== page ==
Characterization of DINE protein. (A) Western blotting using cytosol (Cyto.) and membrane (Mem.) fractions collected from COS-7 cells, which were transfected with either full-length DINE or mock. (B) Proteolytic activity of recombinant DINE. For inhibition ...

We initially examined whether big-endothelins were the substrates of DINE because of the sequence homology between DINE and ECE. However, DINE did not have any activity like ECE. Although the endogenous substrate for DINE is unknown, the sequence similarity between DINE and ECE suggests that DINE probably functions as a membrane-bound metallopeptidase. Therefore, to assess whether DINE cleaves a synthetic fluorescent substrate by proteolysis, a biochemical approach was taken. A recombinant protein lacking cytoplasmic and transmembrane domains was produced by Sf9 cells using the baculovirus expression system. To demonstrate endopeptidase activity, purified DINE was incubated with fluorogenic peptide, Z-Gly-Gly-Leu-pNA, which is a known NEP substrate. Metalloprotease inhibitors such as phosphoramidon, EDTA, 1,10-phenanthroline, and thiorphan blocked its hydrolysis (Fig. (Fig.44B). Therefore, DINE does have the pharmacological characteristics of a metalloprotease.

DINE Inhibits C2-Ceramide-Induced Apoptosis in COS-7 Cells.

Although the endogenous substrate for DINE is still unknown, the data described above imply that cellular homeostasis in damaged neurons may be altered by DINE proteolysis. We therefore examined the effect of DINE expression on the C2-ceramide-induced model of cell death. About 9 h after exposure to 50 μM C2-ceramide, 90% of COS-7 cells were killed. We thus examined whether overexpression of DINE could inhibit C2-ceramide-induced apoptosis. DINE-transfected COS-7 cells were exposed to C2-ceramide and their viability was measured. The number of dying cells was markedly decreased in cultures transfected with DINE compared with mock-transfected cultures (Fig. (Fig.44 C and D). However, DINE did not succeed in preventing ceramide-induced cell death completely. Although the mechanism responsible for the apoptotic effects of ceramide is poorly understood, it is evident that initially a rapid decline of mitochondrial oxidative phosphorylation is followed by an increased generation of oxygen radicals (24). Thus, we focused on the regulation of antioxidant enzyme genes after exposure to C2-ceramide. To determine whether the protease activity of DINE can influence intracellular events, we generated three types of expression vector constructs, full-length DINE, DINE lacking the zinc-binding domain, and the mock. Strikingly, we found that expression of Cu/Zn-SOD, Mn-SOD, and GPX mRNAs was up-regulated only in the full-length DINE-expressing cells (Fig. (Fig.44E). Furthermore, the activity of SOD also was induced by DINE (Fig. (Fig.44F).

Discussion

In the present study, a 200-bp cDNA fragment of DINE initially was isolated as a novel hypoglossal nerve injury response gene by DD-PCR. Subsequent cloning of the rat and mouse full-length cDNA revealed that DINE is a membrane-bound metallopeptidase and has high similarity to ECE. A search of the database revealed a human homologue of DINE, XCE, which was isolated in an attempt to identify a third member of the ECE family; however, XCE did not have ECE activity (23). Deficiency of XCE is lethal just after birth because of respiratory malfunction (25). These studies did not address the function of XCE, which has been left unidentified. The present study demonstrated striking characteristics of DINE. Expression of DINE is markedly up-regulated in response to a wide spectrum of nerve injury in the CNS and peripheral nervous system. Although the endogenous substrates of this enzyme are not yet clear, its proteolytic activity seems to activate, at least in part, free radical scavenging in damaged neurons.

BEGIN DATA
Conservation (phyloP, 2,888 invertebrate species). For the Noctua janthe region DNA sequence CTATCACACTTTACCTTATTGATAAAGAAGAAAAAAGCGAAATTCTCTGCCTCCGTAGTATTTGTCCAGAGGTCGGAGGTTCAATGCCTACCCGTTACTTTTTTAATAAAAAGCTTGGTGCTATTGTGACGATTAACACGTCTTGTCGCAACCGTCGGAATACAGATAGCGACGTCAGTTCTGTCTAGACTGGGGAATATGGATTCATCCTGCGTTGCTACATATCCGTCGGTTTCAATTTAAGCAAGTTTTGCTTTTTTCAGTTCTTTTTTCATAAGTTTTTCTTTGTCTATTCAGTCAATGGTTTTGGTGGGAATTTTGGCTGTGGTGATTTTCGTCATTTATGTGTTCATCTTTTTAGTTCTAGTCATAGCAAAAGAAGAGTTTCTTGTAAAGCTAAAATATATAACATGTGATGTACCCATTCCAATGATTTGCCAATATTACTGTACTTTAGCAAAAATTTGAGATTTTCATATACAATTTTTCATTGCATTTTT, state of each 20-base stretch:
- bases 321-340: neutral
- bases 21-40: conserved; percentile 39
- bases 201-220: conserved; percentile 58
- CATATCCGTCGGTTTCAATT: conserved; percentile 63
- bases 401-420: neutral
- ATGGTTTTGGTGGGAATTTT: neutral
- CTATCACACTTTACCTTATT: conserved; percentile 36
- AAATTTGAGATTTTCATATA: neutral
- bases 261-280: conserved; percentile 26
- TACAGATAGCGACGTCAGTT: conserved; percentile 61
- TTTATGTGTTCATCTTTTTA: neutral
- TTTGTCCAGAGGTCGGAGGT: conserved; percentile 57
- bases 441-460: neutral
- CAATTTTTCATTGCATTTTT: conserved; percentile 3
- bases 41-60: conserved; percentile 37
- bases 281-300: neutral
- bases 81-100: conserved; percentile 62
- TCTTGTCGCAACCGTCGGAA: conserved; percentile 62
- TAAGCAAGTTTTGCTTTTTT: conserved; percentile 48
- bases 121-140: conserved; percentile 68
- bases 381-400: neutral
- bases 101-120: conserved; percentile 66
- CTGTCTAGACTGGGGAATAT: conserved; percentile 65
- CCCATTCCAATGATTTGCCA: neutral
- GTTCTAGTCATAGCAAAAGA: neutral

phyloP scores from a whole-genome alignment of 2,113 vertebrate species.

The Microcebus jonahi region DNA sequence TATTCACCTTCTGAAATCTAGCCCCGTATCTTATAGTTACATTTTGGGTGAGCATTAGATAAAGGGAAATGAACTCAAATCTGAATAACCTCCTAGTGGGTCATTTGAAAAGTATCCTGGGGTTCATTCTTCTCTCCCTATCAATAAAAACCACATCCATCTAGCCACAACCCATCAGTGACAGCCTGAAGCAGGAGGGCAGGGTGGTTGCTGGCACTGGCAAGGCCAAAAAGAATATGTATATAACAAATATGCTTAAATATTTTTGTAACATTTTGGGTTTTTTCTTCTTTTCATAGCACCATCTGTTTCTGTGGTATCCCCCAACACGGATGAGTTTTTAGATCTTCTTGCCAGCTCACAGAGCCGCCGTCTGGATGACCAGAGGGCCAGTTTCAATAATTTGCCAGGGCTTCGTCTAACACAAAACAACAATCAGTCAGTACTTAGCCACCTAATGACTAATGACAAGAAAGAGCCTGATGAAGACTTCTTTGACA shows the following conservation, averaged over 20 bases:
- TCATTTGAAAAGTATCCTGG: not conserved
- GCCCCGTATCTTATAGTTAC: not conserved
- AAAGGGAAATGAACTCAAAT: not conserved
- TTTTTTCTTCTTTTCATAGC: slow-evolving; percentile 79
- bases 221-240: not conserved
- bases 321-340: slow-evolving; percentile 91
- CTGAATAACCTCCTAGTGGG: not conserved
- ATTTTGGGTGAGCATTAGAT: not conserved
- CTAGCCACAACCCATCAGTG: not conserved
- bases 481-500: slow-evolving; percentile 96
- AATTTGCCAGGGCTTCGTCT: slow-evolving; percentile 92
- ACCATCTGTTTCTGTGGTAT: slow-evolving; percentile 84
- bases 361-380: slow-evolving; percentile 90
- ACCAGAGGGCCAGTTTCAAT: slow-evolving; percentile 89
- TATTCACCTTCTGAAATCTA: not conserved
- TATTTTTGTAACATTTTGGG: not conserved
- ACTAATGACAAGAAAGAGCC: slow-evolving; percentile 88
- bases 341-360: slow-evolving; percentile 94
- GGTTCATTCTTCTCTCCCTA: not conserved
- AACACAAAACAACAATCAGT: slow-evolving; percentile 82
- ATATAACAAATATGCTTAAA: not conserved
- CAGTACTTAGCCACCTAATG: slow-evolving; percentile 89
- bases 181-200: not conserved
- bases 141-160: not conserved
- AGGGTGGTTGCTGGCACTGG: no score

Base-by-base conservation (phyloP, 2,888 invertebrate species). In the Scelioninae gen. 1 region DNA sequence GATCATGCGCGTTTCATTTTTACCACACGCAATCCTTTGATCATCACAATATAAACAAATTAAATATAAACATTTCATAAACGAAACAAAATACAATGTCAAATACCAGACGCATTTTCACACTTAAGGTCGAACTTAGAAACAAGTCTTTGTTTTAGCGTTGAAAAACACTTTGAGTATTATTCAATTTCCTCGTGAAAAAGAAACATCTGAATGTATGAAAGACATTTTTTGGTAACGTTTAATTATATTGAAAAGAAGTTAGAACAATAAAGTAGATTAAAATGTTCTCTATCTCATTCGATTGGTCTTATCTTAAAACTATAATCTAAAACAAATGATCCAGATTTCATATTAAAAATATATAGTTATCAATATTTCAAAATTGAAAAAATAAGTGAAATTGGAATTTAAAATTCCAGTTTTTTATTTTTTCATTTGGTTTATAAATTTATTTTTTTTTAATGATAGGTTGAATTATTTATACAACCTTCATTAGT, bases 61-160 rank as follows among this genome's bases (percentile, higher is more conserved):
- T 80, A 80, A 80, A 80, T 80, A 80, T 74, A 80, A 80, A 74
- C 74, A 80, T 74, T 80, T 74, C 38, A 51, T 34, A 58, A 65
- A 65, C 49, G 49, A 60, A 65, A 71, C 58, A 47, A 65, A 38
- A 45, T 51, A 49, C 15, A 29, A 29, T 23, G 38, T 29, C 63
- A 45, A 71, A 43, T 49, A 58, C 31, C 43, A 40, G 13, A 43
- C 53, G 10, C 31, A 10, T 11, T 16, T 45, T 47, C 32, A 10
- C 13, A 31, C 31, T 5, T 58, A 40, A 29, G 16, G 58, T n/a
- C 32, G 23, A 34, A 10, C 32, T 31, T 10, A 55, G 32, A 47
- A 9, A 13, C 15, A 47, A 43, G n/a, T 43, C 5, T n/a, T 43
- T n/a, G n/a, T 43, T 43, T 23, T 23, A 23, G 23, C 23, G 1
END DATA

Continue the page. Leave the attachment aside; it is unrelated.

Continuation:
Structure of DINE.

The deduced amino acid sequence of DINE showed that it was a membrane-bound metalloprotease with a conserved typical HEXXH zinc-binding motif and an ENXADX consensus sequence, consistent with gluzintin (26). Sequence similarity studies indicated that DINE is structurally a member of the ECE (14, 27) and NEP (28) superfamily that metabolizes/catabolizes neuropeptides. It generally is considered that ECE can hydrolyze big-endothelin to the final active peptide, whereas NEP inactivates a wide range of peptides such as substance P, enkephalins, cholecystokinin, neurotensin, and somatostatin by degradation. However, recently ECE-1 has been shown to possess a broad substrate specificity (29) and can hydrolyze neurotensin, substance P, and bradykinin as efficiently as big-endothelin-1. This lower substrate selectivity may be caused by the structural similarity in the C-terminus extracellular domain. As for the N-terminus cytoplasmic region, DINE shares only 12% similarity with ECE. Emoto et al. (30) have provided evidence that ECE-1 includes lysosomal targeting signal in its cytoplasmic tail. Thus, it is likely that DINE and related family members also may possess targeting sequences in their cytoplasmic domain. Although the natural substrate and function of DINE remain unknown, it may be possible that these family members function with quite low substrate selectivity whereas their diversity may be determined by the recruited and assembled proteins at the functional site.

Localization of DINE in Neuronal Tissue.

RNase protection analysis demonstrated that expression of DINE is restricted to brain tissue, and subsequent in situ hybridization studies localizing the mRNA to restricted brain regions confirmed this observation. The strongest expression of DINE mRNA was observed in the hypothalamus, large cholinergic cells in the striatum, and some cranial motor nerve nuclei. This characteristic localization of DINE mRNA reminds us that neuropeptides are primarily abundant in the hypothalamus, that the large neurons in the striatum also contain neuropeptides such as somatostatin, that cranial motor neurons express galanin and calcitonin gene-related peptide as well, and that several neuropeptides also are induced by peripheral nerve axotomy (5). Although no neuropeptides demonstrate exactly the same localization pattern as DINE, we cannot rule out the possibility that DINE may be a peptidase for a group of neuropeptides. DINE thus may be a potential regulator to elicit the function of neuropeptides, which would modulate synaptic transmission and/or neuronal survival as neurotrophic factors.